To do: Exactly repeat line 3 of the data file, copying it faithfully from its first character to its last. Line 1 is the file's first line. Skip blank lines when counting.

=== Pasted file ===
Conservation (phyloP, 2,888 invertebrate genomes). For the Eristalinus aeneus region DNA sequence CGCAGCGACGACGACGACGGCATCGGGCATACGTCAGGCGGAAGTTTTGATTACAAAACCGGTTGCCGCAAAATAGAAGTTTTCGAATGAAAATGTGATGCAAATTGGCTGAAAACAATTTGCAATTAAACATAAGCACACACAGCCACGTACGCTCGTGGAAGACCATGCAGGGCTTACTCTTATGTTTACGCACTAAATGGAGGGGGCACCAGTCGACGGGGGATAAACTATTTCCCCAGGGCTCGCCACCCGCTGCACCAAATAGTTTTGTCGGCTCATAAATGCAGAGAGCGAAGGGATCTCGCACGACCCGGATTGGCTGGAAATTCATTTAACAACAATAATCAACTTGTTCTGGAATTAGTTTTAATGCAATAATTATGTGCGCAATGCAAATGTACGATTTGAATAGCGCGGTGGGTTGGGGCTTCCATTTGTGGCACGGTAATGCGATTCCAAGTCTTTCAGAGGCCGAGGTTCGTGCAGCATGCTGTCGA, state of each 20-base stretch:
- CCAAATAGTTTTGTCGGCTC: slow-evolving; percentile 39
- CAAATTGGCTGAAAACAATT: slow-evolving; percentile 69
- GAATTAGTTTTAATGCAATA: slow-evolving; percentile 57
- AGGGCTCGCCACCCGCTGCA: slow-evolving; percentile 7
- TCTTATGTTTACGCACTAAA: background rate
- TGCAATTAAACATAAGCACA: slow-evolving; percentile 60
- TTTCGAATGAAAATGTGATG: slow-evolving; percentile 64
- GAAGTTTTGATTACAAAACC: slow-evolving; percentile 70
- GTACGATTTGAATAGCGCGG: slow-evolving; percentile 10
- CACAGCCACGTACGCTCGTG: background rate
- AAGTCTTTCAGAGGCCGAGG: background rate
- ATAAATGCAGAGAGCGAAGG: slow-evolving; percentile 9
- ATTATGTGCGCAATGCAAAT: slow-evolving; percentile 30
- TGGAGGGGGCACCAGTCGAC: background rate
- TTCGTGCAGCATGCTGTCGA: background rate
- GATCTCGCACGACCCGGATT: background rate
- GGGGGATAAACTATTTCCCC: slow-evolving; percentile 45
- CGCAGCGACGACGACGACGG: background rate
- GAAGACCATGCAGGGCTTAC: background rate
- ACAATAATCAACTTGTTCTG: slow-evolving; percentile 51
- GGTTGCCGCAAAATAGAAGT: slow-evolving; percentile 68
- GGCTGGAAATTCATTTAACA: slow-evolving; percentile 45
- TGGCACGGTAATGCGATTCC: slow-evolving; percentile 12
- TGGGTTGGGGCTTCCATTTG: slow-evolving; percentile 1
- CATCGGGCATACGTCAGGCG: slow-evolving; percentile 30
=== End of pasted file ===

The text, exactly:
- CAAATTGGCTGAAAACAATT: slow-evolving; percentile 69